Grounding conceptual knowledge in modality-specific systems

Lawrence W. Barsalou, W. Kyle Simmons, Aron K. Barbey, Christine D. Wilson

Research output: Contribution to journalReview article

692 Scopus citations

Abstract

The human conceptual system contains knowledge that supports all cognitive activities, including perception, memory, language and thought. According to most current theories, states in modality-specific systems for perception, action and emotion do not represent knowledge - rather, redescriptions of these states in amodal representational languages do. Increasingly, however, researchers report that re-enactments of states in modality-specific systems underlie conceptual processing. In behavioral experiments, perceptual and motor variables consistently produce effects in conceptual tasks. In brain imaging experiments, conceptual processing consistently activates modality-specific brain areas. Theoretical research shows how modality-specific re-enactments could produce basic conceptual functions, such as the type-token distinction, categorical inference, productivity, propositions and abstract concepts. Together these empirical results and theoretical analyses implicate modality-specific systems in the representation and use of conceptual knowledge.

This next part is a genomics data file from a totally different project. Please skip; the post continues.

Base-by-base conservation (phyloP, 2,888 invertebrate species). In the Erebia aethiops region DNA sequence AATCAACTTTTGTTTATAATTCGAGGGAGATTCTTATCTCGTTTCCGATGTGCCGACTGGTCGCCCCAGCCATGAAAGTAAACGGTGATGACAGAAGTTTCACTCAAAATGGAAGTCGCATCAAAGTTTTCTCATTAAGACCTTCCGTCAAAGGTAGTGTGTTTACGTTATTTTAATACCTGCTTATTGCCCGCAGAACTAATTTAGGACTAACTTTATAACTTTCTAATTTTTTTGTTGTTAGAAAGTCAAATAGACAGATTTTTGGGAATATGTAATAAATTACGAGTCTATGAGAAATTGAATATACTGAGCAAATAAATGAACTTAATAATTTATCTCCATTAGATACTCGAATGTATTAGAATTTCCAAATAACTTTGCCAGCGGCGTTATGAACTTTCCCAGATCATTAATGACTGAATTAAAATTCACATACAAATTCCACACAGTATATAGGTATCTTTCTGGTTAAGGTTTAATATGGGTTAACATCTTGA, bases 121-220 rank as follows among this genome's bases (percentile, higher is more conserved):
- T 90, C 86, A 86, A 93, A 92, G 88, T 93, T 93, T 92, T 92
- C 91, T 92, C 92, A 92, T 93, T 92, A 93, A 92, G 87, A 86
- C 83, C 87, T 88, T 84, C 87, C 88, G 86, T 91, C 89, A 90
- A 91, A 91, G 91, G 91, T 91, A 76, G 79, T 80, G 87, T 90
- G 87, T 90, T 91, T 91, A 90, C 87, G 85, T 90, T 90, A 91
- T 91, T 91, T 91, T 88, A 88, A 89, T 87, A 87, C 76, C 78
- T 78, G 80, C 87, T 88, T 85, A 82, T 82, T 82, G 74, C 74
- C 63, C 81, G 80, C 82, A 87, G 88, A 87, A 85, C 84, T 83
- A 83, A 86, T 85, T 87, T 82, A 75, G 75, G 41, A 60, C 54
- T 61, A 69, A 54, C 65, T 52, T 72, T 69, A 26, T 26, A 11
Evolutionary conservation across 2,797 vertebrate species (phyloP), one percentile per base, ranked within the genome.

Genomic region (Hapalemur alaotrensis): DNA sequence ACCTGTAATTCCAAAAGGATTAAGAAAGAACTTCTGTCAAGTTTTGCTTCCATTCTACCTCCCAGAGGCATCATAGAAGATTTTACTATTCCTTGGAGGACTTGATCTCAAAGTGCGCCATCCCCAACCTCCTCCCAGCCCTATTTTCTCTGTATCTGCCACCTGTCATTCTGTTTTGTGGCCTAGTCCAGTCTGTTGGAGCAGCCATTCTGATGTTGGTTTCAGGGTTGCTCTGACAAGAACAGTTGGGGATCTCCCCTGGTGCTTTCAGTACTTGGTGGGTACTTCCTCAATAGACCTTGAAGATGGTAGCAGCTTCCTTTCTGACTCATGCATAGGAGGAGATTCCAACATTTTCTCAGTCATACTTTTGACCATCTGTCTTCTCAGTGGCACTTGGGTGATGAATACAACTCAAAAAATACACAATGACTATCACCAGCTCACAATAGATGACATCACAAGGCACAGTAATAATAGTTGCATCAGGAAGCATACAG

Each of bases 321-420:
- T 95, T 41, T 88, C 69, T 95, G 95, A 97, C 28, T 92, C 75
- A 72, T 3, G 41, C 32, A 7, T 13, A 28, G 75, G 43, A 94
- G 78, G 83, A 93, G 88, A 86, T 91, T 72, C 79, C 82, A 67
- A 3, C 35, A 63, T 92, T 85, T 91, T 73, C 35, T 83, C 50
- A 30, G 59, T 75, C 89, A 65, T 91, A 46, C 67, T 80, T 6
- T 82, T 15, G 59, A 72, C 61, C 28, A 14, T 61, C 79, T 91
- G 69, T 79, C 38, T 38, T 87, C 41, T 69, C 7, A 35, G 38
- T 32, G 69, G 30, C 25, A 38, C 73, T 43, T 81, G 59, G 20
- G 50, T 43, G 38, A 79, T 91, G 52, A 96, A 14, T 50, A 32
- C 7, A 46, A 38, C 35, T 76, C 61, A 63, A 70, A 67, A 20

Original languageEnglish
Pages (from-to)84-91
Number of pages8
JournalTrends in Cognitive Sciences
Volume7
Issue number2
DOIs
StatePublished - 1 Feb 2003
Externally publishedYes

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